tmate is a terminal multiplexer with instant terminal sharing i.e, it enables sharing your terminal session with a number of trusted users. It is similar to the concept of multicasting. All the recipients get to view the terminal session over an SSH connection.
tmate is actually a fork of Tmux, a popular terminal multiplexer that lets you use several programs in a single Terminal. It gives you an IDE kind of experience in the terminal window.
How tmate allows terminal sharing!
On starting Tmate, it will first establish SSH (secure shell) connection to tmate.io website which acts as a server on the internet. Once the connection is established, a random SSH URL token is generated for each session. The ssh URL ID will be displayed at the bottom of your terminal session. Now the terminal is ready to be shared.
Trusted teammates can access your terminal session through the URL ID and can use it as long as the connection is active. In my opinion, tmate’s best application is to assist in group projects, or to debug the project with a team of developers, or get technical support on the remote network.
How to install tmate in Linux
tmate is a popular program and hence it is available in the default repositories of most Linux distributions. All you have to do is to use your Linux distribution’s package manager and install it.
I’ll list some of the examples for the sake of your comfort.
In Debian and Ubuntu-based Linux distributions, use this command:
sudo apt install tmate
For Fedora, you can use this command:
sudo dnf install tmate
tmate is available in AUR so you can use your favorite AUR Helper in Arch Linux:
yaourt -S tmate
In openSUSE, you can zypper to install tmate:
sudo zypper in tmate
How to share terminal with tmate
Let’s see the steps to use tmate and share terminal session with others.
Step 1: Generate SSH Key-Pair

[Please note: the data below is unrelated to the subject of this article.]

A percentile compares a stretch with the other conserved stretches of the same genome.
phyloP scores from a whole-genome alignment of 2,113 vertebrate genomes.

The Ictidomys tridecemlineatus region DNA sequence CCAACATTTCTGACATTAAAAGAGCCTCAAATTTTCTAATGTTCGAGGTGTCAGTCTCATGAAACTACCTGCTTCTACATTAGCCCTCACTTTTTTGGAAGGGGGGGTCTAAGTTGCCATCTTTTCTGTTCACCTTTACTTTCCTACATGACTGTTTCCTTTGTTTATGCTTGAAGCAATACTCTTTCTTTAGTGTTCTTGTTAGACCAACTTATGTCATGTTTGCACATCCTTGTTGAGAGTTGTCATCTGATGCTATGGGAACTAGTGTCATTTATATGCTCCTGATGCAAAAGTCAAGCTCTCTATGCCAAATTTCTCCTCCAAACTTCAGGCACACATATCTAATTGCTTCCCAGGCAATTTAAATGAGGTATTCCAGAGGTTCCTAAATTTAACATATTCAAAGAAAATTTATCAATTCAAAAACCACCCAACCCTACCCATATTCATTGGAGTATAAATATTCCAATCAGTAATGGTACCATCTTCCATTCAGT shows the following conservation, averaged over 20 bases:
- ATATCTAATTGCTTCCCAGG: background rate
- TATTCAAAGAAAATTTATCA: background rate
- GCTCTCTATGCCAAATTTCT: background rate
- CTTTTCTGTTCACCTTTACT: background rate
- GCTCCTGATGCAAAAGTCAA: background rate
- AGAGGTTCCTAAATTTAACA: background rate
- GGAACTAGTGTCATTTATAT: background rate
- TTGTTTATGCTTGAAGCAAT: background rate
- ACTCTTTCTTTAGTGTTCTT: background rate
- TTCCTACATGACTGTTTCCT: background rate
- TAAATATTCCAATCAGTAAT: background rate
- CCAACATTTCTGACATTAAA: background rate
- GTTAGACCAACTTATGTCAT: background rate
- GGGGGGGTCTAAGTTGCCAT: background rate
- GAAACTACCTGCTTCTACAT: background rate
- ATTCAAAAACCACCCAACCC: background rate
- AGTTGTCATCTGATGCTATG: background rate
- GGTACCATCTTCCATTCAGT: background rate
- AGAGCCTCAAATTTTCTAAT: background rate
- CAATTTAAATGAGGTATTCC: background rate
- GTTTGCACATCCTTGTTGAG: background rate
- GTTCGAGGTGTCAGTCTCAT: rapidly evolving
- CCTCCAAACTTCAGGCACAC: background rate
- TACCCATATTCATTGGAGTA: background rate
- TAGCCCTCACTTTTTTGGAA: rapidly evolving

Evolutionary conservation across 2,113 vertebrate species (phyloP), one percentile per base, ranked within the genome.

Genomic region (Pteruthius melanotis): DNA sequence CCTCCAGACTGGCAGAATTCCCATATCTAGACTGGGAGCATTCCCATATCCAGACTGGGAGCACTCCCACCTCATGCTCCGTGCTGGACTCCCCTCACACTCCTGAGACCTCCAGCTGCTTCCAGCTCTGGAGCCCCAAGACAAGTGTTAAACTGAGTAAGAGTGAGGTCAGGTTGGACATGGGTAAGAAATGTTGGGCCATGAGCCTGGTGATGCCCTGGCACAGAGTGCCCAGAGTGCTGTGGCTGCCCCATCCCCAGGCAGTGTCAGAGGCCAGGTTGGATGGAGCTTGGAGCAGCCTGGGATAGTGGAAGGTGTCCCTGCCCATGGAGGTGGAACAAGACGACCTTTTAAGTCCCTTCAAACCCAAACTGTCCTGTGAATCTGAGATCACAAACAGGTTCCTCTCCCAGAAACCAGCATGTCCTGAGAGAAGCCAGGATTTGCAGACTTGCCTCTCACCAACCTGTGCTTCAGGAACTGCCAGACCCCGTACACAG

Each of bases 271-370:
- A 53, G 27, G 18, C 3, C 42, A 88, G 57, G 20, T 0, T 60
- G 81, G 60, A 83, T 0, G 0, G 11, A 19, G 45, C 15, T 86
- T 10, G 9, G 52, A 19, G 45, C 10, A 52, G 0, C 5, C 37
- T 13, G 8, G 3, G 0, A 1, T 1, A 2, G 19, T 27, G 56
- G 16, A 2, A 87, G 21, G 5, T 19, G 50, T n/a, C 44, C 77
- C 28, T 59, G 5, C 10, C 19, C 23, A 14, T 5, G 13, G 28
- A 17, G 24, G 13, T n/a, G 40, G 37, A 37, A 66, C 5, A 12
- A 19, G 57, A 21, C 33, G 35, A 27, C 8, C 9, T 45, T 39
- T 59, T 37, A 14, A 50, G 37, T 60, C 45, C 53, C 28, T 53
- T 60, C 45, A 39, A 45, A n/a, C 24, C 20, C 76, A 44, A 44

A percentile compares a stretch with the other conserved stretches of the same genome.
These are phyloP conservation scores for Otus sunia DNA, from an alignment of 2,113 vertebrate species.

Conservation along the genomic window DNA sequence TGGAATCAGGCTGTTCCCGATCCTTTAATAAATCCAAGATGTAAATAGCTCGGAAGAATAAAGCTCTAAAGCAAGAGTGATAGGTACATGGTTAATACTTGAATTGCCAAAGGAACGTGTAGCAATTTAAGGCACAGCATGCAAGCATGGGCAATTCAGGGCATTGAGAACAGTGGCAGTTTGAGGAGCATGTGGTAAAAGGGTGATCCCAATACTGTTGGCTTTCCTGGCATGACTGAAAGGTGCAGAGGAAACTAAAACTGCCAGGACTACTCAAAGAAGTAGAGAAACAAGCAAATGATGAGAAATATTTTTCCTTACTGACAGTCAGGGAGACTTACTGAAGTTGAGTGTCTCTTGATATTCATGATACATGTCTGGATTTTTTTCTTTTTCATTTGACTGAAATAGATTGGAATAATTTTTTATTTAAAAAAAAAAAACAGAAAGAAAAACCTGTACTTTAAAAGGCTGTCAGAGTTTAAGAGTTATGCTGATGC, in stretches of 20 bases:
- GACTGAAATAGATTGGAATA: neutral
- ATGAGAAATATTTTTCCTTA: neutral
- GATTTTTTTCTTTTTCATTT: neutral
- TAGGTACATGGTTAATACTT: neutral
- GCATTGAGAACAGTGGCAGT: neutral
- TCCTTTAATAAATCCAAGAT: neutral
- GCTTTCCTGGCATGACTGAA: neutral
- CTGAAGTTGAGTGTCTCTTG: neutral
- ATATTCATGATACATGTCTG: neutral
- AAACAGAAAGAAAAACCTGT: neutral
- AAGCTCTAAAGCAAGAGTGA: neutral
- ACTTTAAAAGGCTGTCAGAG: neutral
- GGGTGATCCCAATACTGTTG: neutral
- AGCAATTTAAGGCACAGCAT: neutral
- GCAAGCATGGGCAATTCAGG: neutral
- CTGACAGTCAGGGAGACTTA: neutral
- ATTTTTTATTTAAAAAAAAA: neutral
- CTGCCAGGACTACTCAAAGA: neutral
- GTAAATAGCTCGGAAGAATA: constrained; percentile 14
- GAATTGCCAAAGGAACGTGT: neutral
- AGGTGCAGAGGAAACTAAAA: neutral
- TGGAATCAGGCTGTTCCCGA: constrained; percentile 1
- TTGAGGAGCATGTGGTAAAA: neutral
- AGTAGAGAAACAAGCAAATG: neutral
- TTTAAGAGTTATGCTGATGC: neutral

To use tmate, we need to create an SSH key-pair. The tmate program first establishes a secure SSH connection of host machine with tmate.io website using that SSH key pair.
Also, the authentication of every client machines that try to connect to host terminal is also made by tmate.io server through same ssh keys. Hence, every system should have their SSH key generated.
Use this command to generate ssh-key:
ssh-keygen -t rsa
Step 2: Use tmate on host system
On the system where the terminal session will be used, open a terminal and enter “tmate” command in your terminal.
A tmate sessions screen looks like:
You would notice that in a few seconds, the SSH session ID will disappear. You need this session ID so that others can view your session.
To find the tmate sesson id, use the following command:
Step 3: Access tmate session
Share the SSH session ID with your trusted teammates and they can access your terminal using this command in their own terminal.
For example, in my case, it would be:
By default, tmate allows both read and write access to the shared terminal session. Which means that anyone connected to your session can run commands in your terminal.
If you don’t want that, you can share the read-only session id. If you look at the output of the show-messages command, you’ll notice there are several session IDs. You can find the read-only session id there.
Not only with SSH, you can share your terminal through web URL as well. You can get the web session URL in the show-messages output (as shown in the picture above).
Step 4: End tmate session
Use “exit” command to exit the tmate session.
Do you like tmux?
Since tmate is based on tmux, you can use all tmux commands in tmate terminal sessions. This is very useful for Linux power users.
I hope you liked this quick article on sharing terminal with tmate. What’s your experience with it. Do share with us.